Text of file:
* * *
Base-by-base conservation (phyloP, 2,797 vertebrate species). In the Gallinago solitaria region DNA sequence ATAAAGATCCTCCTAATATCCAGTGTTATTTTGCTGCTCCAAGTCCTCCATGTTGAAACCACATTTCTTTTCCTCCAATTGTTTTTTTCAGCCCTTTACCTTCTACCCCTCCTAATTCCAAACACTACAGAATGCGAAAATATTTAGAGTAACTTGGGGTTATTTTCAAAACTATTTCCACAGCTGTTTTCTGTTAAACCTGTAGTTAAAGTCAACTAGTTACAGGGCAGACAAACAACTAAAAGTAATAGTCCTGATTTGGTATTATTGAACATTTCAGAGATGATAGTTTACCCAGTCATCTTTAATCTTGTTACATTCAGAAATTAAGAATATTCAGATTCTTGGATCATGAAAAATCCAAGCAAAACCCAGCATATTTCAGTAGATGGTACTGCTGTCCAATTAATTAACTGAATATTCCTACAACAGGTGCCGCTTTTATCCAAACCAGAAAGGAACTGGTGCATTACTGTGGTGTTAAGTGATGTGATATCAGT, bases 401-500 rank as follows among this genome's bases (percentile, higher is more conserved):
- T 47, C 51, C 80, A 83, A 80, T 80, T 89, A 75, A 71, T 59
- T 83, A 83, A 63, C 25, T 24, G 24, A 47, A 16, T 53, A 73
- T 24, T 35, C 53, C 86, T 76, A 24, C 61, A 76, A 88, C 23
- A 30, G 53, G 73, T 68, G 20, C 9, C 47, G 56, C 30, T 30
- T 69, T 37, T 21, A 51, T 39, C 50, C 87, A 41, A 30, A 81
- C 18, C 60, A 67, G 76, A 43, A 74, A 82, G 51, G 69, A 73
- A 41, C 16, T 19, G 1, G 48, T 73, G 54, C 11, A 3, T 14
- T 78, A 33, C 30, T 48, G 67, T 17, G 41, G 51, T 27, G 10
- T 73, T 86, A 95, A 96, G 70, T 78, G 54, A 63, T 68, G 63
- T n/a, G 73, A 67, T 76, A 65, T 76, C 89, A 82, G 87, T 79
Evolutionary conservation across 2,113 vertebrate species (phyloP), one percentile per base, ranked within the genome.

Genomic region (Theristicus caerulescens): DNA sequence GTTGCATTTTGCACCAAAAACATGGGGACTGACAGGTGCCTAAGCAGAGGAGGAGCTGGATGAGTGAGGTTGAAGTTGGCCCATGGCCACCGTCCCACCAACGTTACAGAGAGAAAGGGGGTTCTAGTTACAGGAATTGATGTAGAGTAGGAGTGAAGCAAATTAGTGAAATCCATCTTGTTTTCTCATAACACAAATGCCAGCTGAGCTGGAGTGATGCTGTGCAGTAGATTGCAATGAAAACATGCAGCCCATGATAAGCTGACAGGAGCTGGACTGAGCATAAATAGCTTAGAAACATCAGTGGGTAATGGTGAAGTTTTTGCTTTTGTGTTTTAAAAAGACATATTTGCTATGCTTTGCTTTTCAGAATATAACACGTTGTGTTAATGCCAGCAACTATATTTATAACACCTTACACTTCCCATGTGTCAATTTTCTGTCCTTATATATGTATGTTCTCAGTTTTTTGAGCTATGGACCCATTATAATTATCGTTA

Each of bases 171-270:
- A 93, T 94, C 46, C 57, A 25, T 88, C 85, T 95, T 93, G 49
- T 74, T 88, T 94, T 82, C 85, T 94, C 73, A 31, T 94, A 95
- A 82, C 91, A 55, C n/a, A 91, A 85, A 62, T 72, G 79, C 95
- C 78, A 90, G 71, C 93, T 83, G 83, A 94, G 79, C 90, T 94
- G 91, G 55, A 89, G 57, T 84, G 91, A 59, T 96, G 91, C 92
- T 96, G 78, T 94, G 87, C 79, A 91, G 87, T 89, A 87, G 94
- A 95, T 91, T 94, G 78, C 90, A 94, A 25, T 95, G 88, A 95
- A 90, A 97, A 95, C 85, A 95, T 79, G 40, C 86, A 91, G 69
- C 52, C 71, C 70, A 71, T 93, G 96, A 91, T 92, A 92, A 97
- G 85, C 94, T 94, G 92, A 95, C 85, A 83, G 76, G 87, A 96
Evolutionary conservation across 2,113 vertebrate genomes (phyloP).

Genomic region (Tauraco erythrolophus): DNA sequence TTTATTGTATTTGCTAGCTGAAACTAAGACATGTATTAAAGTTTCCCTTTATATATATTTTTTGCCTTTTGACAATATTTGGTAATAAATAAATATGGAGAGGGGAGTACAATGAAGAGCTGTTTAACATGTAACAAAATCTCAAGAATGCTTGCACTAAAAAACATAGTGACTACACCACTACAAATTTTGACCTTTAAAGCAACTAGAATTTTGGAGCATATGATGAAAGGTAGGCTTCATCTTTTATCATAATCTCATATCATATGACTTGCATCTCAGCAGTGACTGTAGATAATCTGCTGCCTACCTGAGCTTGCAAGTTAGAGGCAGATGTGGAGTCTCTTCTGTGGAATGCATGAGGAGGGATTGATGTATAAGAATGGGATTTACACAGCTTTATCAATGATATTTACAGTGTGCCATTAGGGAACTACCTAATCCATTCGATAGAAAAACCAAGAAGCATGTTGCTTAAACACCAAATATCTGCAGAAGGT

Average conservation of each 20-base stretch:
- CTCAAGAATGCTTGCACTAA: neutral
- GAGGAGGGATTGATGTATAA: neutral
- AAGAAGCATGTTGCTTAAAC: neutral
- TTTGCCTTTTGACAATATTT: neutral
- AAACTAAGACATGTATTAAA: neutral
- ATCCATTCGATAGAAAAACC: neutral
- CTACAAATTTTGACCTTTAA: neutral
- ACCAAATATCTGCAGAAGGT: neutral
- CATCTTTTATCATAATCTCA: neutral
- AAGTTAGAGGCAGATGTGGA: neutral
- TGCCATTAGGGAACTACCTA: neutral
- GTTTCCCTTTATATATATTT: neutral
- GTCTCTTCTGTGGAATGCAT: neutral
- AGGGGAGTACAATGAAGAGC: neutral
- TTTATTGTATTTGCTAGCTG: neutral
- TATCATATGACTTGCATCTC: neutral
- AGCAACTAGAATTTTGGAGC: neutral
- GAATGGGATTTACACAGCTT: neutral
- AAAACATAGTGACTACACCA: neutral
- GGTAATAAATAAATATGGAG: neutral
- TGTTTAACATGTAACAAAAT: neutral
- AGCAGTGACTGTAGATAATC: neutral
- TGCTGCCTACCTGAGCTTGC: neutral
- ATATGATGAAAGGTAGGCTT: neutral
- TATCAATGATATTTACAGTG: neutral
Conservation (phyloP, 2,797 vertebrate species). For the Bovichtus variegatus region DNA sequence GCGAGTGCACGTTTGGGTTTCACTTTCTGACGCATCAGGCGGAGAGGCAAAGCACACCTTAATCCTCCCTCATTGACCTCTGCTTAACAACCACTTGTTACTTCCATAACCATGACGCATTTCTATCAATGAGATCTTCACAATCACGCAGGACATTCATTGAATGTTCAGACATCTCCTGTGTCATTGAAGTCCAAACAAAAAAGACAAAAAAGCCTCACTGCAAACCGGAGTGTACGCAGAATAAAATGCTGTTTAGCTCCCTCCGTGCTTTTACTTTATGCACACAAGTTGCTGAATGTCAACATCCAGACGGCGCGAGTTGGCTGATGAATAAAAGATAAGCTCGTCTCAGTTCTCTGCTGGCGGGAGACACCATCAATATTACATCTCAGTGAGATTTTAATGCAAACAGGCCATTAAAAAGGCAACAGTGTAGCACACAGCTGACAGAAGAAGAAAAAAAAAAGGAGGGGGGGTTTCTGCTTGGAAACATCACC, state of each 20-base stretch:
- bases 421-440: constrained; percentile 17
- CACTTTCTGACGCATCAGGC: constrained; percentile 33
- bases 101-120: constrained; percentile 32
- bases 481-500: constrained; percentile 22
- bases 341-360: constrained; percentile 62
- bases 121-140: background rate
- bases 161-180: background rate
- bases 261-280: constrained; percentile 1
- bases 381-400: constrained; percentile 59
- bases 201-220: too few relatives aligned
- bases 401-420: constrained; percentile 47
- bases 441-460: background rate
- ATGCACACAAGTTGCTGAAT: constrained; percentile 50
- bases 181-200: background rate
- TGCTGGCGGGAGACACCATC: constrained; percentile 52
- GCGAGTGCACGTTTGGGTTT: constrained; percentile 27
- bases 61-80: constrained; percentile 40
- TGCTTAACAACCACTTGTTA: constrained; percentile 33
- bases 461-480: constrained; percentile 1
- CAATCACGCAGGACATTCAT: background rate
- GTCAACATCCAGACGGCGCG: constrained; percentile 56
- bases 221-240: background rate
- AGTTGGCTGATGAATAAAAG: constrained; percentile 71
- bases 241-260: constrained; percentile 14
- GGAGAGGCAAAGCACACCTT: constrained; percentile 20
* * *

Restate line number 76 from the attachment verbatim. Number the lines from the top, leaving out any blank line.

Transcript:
- AGTTGGCTGATGAATAAAAG: constrained; percentile 71